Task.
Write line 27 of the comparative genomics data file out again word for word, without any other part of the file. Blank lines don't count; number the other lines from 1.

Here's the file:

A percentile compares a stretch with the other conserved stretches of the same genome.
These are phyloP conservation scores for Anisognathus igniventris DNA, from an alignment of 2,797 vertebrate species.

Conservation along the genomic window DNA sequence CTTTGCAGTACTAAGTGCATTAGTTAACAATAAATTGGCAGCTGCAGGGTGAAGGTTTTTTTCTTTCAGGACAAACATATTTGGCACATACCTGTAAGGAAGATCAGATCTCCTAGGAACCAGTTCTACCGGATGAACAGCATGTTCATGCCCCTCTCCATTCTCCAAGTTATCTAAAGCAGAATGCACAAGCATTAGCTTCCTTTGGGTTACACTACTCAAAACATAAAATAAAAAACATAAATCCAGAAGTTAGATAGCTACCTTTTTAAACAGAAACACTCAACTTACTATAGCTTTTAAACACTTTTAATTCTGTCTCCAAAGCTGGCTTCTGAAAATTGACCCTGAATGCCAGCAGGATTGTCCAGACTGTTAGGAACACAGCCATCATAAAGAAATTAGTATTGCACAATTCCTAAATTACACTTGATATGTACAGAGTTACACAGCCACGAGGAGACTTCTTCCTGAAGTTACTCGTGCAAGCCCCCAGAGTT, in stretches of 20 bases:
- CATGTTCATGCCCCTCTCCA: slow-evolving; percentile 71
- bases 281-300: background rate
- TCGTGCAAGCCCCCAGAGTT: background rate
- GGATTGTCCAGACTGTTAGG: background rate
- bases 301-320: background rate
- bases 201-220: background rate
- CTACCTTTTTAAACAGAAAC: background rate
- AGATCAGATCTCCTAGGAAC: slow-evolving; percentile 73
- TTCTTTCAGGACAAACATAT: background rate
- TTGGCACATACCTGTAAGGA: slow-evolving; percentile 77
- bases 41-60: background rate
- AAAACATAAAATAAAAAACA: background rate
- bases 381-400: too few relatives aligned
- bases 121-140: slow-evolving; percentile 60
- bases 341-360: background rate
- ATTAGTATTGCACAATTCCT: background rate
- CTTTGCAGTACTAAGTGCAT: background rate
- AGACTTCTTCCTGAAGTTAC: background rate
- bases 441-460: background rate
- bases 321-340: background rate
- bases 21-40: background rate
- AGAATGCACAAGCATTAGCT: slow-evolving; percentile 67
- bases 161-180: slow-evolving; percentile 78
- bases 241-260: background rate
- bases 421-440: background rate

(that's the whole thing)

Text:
- bases 241-260: background rate